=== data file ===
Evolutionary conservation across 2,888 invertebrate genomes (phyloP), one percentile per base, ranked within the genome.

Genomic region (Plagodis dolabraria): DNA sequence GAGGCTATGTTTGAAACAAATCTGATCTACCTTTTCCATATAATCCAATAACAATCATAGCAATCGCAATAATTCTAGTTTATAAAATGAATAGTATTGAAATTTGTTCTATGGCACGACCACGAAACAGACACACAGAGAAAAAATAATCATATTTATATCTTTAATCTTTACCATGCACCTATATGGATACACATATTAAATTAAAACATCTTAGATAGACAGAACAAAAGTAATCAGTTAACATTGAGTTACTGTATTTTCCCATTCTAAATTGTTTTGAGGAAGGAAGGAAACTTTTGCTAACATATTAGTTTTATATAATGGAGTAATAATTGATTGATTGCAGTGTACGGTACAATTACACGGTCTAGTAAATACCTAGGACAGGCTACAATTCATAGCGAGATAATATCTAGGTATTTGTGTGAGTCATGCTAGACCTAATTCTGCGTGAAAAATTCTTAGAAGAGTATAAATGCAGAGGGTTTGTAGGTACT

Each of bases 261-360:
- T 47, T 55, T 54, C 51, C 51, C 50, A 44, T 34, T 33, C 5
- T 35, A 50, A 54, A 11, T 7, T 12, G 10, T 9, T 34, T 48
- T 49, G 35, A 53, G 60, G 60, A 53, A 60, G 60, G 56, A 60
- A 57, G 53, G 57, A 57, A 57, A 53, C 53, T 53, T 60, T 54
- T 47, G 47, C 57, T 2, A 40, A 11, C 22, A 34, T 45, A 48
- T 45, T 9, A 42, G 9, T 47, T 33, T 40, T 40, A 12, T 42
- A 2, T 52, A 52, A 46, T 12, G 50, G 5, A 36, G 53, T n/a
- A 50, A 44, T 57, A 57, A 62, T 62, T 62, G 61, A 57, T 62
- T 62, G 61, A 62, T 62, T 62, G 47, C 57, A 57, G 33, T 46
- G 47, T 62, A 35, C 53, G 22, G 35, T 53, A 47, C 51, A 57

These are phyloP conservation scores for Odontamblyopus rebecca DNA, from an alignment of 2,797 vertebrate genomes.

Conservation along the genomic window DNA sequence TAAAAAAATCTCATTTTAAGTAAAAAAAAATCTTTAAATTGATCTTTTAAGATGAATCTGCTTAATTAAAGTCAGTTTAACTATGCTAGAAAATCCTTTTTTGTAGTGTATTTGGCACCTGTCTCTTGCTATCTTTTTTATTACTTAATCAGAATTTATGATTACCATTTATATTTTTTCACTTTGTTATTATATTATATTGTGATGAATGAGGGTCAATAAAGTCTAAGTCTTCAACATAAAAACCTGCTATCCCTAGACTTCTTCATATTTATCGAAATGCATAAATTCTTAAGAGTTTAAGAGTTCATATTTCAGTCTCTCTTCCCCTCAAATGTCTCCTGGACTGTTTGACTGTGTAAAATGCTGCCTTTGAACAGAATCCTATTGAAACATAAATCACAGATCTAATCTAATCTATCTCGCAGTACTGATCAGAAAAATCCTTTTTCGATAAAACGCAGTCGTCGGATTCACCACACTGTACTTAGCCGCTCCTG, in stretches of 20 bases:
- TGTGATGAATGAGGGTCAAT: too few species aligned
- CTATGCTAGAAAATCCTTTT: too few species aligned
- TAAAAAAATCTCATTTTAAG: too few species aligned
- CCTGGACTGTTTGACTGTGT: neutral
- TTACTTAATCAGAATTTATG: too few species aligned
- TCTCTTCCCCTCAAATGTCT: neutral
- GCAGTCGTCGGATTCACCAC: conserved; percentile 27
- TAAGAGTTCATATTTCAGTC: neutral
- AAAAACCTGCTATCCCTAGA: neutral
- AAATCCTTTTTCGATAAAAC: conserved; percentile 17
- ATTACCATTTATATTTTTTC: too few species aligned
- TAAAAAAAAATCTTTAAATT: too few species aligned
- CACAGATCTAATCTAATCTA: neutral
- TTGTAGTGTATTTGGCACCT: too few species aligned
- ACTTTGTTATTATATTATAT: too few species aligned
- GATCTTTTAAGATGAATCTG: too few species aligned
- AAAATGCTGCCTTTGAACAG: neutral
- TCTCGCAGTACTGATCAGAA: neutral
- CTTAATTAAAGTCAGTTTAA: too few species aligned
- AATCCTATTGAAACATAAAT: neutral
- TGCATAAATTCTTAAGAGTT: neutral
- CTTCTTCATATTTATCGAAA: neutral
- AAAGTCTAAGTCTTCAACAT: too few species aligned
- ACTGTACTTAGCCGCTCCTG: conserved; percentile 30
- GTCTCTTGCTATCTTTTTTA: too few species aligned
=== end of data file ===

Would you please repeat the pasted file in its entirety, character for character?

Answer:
Evolutionary conservation across 2,888 invertebrate genomes (phyloP), one percentile per base, ranked within the genome.

Genomic region (Plagodis dolabraria): DNA sequence GAGGCTATGTTTGAAACAAATCTGATCTACCTTTTCCATATAATCCAATAACAATCATAGCAATCGCAATAATTCTAGTTTATAAAATGAATAGTATTGAAATTTGTTCTATGGCACGACCACGAAACAGACACACAGAGAAAAAATAATCATATTTATATCTTTAATCTTTACCATGCACCTATATGGATACACATATTAAATTAAAACATCTTAGATAGACAGAACAAAAGTAATCAGTTAACATTGAGTTACTGTATTTTCCCATTCTAAATTGTTTTGAGGAAGGAAGGAAACTTTTGCTAACATATTAGTTTTATATAATGGAGTAATAATTGATTGATTGCAGTGTACGGTACAATTACACGGTCTAGTAAATACCTAGGACAGGCTACAATTCATAGCGAGATAATATCTAGGTATTTGTGTGAGTCATGCTAGACCTAATTCTGCGTGAAAAATTCTTAGAAGAGTATAAATGCAGAGGGTTTGTAGGTACT

Each of bases 261-360:
- T 47, T 55, T 54, C 51, C 51, C 50, A 44, T 34, T 33, C 5
- T 35, A 50, A 54, A 11, T 7, T 12, G 10, T 9, T 34, T 48
- T 49, G 35, A 53, G 60, G 60, A 53, A 60, G 60, G 56, A 60
- A 57, G 53, G 57, A 57, A 57, A 53, C 53, T 53, T 60, T 54
- T 47, G 47, C 57, T 2, A 40, A 11, C 22, A 34, T 45, A 48
- T 45, T 9, A 42, G 9, T 47, T 33, T 40, T 40, A 12, T 42
- A 2, T 52, A 52, A 46, T 12, G 50, G 5, A 36, G 53, T n/a
- A 50, A 44, T 57, A 57, A 62, T 62, T 62, G 61, A 57, T 62
- T 62, G 61, A 62, T 62, T 62, G 47, C 57, A 57, G 33, T 46
- G 47, T 62, A 35, C 53, G 22, G 35, T 53, A 47, C 51, A 57

These are phyloP conservation scores for Odontamblyopus rebecca DNA, from an alignment of 2,797 vertebrate genomes.

Conservation along the genomic window DNA sequence TAAAAAAATCTCATTTTAAGTAAAAAAAAATCTTTAAATTGATCTTTTAAGATGAATCTGCTTAATTAAAGTCAGTTTAACTATGCTAGAAAATCCTTTTTTGTAGTGTATTTGGCACCTGTCTCTTGCTATCTTTTTTATTACTTAATCAGAATTTATGATTACCATTTATATTTTTTCACTTTGTTATTATATTATATTGTGATGAATGAGGGTCAATAAAGTCTAAGTCTTCAACATAAAAACCTGCTATCCCTAGACTTCTTCATATTTATCGAAATGCATAAATTCTTAAGAGTTTAAGAGTTCATATTTCAGTCTCTCTTCCCCTCAAATGTCTCCTGGACTGTTTGACTGTGTAAAATGCTGCCTTTGAACAGAATCCTATTGAAACATAAATCACAGATCTAATCTAATCTATCTCGCAGTACTGATCAGAAAAATCCTTTTTCGATAAAACGCAGTCGTCGGATTCACCACACTGTACTTAGCCGCTCCTG, in stretches of 20 bases:
- TGTGATGAATGAGGGTCAAT: too few species aligned
- CTATGCTAGAAAATCCTTTT: too few species aligned
- TAAAAAAATCTCATTTTAAG: too few species aligned
- CCTGGACTGTTTGACTGTGT: neutral
- TTACTTAATCAGAATTTATG: too few species aligned
- TCTCTTCCCCTCAAATGTCT: neutral
- GCAGTCGTCGGATTCACCAC: conserved; percentile 27
- TAAGAGTTCATATTTCAGTC: neutral
- AAAAACCTGCTATCCCTAGA: neutral
- AAATCCTTTTTCGATAAAAC: conserved; percentile 17
- ATTACCATTTATATTTTTTC: too few species aligned
- TAAAAAAAAATCTTTAAATT: too few species aligned
- CACAGATCTAATCTAATCTA: neutral
- TTGTAGTGTATTTGGCACCT: too few species aligned
- ACTTTGTTATTATATTATAT: too few species aligned
- GATCTTTTAAGATGAATCTG: too few species aligned
- AAAATGCTGCCTTTGAACAG: neutral
- TCTCGCAGTACTGATCAGAA: neutral
- CTTAATTAAAGTCAGTTTAA: too few species aligned
- AATCCTATTGAAACATAAAT: neutral
- TGCATAAATTCTTAAGAGTT: neutral
- CTTCTTCATATTTATCGAAA: neutral
- AAAGTCTAAGTCTTCAACAT: too few species aligned
- ACTGTACTTAGCCGCTCCTG: conserved; percentile 30
- GTCTCTTGCTATCTTTTTTA: too few species aligned